An impressionistic history of the
South Asian Subcontinent
VED from VICTORIA INSTITUTIONS
It is foretold! The torrential flow of inexorable destiny!
Vol 1 - An ephemeral glance at feudal languages!
Malabari and Malayalam
Now, let me take another illustrative example. This is a very minor word-code difference between Malabari language (of north Malabar) and Malayalam.
In Malayalam, the word YOU has a lot of usable words: Saar, Angunnu, Ningal, Thaan, eyaal, Nee &c.
In Malabari, the YOU usage has only two main forms. Ningal/Ingal and Inhi. (It may be mentioned in passing that there is a slight difference between Ningal and Ingal. However, that item is not taken up for discussion here, now).
Ningal/Ingal is on the towering heights. And Inhi is in the deep/dirty levels.
In a similar manner, the Malayalam words for HE are Saar, Adheham, Angunnu, Angeru, Ayaal, Pulli, Pullikkaaran, Avan etc. (There might be other words also)
In Malabari, the word HE has the following forms. Oru/Olu, Mupparu, Ayaal and Oan.
The word SHE in Malayalam has the following forms: Saar, Maadam/Medam, Avaru, Ayaal, Pulli, Pullikkaari and Aval. (There might be other word also.)
In Malabari, the word SHE gets converted into two main word forms. Avaru and Oru/Olu. These two forms denote two extremely opposite levels of social existence.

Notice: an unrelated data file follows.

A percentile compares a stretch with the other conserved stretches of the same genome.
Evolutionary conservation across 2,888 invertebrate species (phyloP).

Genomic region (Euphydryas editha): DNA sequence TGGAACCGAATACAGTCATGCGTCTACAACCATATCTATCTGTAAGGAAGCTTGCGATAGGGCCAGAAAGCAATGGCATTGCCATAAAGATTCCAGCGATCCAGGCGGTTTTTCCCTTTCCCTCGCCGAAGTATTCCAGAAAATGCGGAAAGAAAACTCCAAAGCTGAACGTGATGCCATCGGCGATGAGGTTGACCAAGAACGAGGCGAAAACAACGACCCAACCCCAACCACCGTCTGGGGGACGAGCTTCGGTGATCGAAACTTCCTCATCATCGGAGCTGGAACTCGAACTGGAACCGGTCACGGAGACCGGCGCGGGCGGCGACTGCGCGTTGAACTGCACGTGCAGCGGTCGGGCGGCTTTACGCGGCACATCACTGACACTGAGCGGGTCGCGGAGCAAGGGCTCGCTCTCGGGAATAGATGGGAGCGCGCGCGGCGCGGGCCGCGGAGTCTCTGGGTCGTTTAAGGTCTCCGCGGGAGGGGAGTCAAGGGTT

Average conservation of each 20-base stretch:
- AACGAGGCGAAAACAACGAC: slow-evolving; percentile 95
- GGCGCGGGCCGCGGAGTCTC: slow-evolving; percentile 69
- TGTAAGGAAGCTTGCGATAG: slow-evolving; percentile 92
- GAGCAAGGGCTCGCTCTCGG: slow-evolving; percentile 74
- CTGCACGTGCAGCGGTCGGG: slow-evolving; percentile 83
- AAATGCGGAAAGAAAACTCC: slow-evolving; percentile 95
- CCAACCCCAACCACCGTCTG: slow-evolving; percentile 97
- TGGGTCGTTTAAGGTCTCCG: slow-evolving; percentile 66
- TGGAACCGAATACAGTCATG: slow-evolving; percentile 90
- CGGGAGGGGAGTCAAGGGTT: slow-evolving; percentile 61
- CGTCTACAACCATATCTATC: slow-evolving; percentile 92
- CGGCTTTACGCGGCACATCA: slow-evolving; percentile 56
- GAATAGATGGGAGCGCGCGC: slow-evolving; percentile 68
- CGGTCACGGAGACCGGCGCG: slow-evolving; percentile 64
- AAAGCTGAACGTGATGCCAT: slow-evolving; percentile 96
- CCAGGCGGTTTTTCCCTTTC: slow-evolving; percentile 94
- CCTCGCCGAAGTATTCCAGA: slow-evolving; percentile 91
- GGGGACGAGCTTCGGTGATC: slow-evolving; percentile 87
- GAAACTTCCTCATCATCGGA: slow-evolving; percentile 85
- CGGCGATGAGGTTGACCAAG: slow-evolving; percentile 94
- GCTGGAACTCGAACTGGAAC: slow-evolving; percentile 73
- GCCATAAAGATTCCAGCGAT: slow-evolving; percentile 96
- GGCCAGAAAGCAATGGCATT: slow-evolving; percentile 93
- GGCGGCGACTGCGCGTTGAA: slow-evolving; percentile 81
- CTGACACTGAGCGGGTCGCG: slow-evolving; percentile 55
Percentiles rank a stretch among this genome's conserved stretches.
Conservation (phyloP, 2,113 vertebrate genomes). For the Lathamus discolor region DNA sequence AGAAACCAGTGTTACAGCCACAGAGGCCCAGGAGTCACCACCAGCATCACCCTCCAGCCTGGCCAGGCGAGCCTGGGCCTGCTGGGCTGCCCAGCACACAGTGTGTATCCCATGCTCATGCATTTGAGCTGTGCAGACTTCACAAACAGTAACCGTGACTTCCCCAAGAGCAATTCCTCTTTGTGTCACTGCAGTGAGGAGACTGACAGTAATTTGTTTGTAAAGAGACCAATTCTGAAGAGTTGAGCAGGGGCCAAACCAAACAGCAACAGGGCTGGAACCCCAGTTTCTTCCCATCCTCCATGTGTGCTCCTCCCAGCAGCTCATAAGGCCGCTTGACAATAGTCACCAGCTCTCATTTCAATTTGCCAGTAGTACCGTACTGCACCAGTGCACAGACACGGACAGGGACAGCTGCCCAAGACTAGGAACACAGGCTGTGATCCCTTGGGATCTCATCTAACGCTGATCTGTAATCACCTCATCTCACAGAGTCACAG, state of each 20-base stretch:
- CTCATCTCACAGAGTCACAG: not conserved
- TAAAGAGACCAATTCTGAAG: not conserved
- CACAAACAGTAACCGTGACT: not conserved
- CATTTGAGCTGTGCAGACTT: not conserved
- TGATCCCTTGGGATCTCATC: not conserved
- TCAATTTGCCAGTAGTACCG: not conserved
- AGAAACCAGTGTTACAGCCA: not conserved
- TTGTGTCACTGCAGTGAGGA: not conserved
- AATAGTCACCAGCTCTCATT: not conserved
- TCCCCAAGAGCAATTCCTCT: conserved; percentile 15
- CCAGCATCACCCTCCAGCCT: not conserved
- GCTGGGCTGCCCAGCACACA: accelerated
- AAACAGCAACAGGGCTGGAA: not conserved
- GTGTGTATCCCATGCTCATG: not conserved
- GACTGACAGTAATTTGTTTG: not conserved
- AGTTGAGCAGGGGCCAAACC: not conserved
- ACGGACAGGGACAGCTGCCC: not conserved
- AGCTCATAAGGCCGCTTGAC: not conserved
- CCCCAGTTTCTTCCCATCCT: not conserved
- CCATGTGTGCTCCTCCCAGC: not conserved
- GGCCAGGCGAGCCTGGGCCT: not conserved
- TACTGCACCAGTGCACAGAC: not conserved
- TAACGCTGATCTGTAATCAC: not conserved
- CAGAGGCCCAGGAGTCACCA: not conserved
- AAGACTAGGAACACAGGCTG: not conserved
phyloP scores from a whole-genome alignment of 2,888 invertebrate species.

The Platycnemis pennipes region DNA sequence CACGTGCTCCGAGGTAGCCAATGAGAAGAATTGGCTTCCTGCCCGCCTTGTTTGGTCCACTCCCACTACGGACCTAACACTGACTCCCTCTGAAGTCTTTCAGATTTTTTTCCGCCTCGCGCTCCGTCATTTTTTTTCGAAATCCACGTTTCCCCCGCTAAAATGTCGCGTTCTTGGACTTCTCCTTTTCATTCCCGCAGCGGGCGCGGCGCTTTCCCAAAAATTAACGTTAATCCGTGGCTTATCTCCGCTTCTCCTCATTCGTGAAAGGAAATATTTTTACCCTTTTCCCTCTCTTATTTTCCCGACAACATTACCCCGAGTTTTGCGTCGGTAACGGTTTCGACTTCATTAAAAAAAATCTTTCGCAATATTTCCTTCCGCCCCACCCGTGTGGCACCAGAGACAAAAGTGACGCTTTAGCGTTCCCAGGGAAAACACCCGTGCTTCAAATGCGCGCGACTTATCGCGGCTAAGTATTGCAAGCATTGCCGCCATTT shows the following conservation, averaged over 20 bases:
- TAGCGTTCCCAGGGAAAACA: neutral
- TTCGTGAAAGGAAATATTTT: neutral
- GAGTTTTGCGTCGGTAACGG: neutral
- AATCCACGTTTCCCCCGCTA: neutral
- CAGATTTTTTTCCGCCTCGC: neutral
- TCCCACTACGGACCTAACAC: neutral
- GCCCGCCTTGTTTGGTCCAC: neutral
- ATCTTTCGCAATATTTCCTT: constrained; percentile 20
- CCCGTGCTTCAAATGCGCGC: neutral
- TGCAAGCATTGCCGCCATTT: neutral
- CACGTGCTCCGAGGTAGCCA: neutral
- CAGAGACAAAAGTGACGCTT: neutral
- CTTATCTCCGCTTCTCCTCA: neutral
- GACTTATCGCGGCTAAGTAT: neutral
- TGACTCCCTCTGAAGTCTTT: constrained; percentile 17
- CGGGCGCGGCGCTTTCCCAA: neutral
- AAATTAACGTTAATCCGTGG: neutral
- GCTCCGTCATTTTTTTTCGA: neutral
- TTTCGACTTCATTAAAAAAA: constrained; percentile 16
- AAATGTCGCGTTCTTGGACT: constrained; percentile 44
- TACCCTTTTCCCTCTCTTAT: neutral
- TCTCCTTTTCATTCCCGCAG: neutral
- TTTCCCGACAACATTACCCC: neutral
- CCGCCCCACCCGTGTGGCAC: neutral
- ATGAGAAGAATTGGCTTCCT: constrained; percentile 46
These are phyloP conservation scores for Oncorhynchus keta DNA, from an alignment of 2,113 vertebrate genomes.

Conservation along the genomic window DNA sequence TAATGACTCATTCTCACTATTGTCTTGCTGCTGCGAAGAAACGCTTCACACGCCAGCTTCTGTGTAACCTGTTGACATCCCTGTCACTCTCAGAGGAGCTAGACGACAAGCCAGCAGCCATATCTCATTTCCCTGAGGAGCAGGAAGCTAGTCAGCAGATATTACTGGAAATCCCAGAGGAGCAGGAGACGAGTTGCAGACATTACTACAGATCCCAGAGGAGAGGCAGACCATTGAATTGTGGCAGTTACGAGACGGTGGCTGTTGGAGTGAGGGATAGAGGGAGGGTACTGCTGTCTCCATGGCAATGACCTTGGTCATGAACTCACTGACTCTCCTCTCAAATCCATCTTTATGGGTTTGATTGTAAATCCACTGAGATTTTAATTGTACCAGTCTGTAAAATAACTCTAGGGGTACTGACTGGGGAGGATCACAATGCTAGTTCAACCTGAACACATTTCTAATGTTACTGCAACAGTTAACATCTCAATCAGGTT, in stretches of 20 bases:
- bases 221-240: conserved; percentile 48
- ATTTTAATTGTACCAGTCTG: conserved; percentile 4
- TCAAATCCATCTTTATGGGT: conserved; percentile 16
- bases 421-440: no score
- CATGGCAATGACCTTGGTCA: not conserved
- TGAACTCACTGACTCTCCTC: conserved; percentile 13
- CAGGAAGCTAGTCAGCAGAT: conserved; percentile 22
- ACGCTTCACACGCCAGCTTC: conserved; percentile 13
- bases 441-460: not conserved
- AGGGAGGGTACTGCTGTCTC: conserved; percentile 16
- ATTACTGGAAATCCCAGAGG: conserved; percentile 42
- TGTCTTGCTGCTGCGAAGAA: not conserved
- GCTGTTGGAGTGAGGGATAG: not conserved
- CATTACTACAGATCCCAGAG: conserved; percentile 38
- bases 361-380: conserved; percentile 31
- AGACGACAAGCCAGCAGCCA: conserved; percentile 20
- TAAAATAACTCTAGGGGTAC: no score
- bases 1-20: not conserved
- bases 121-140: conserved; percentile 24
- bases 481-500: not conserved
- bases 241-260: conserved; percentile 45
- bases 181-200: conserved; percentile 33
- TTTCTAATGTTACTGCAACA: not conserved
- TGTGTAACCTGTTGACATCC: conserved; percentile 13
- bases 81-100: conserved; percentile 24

For the purpose of discussion here, let us take the word SHE only.
In Malayalam, about the woman who comes for work, and to that person, in many cases, the words Ayaal, Pulli, Pullikkaari, Ningal etc. are used in Travancore. In many occasions, the lowest word form Aval would not be used.
At the same time, in Malabar, the woman who is 'respected' will be addressed as Ningal/Ingal and referred to as Oru/Olu. However, to women who cannot be given such 'respect', in north-Malabar, the word for addressing is the demeaning Injhi. The same kind of degrading Olu is used for referring to.
This has brought in a terrible kind of disarraying of the social atmosphere in Malabar. In many interior villages, women for even slightly higher social status would not go to the local shops to buy things.
Many women, due to the assault of the lower grade 'Olu' and Inhi words, when walking in front of the individuals who have some kind of dominance over them, would move with a pose of extreme and pretended humility and obsequious. However, if by some method they can get a job of a teacher or something similar, they will escape from that tragic levels of the word-codes. When this happens, most of their social inhibitions would vanish. Their behaviour, and individuality can literally flip 180 degrees vertically.
I am stopping this subject here. However, I can give a point for the reader to ponder on.
In Malabari, the man (male) can improve from the level of 'Oan' to that of 'Ayaal'. However to improve to the level of 'Oru' is not possible for most men. Or it is quite difficult.
However, for his wife, the moment she gets some social stature, would go straight to the highest levels of 'Oru'.
In Malayalam, the codes work quite in a different manner.
The reader can think about these things on his or her own. What I have given here is only a very minor illustration of the working of the word codes.
In a similar manner, there are thousands of word-codes in each and every language. However, in pristine-English, such highly complicated word-codes are not there. I have seen feudal language speaker mention this as a failure of the English language.
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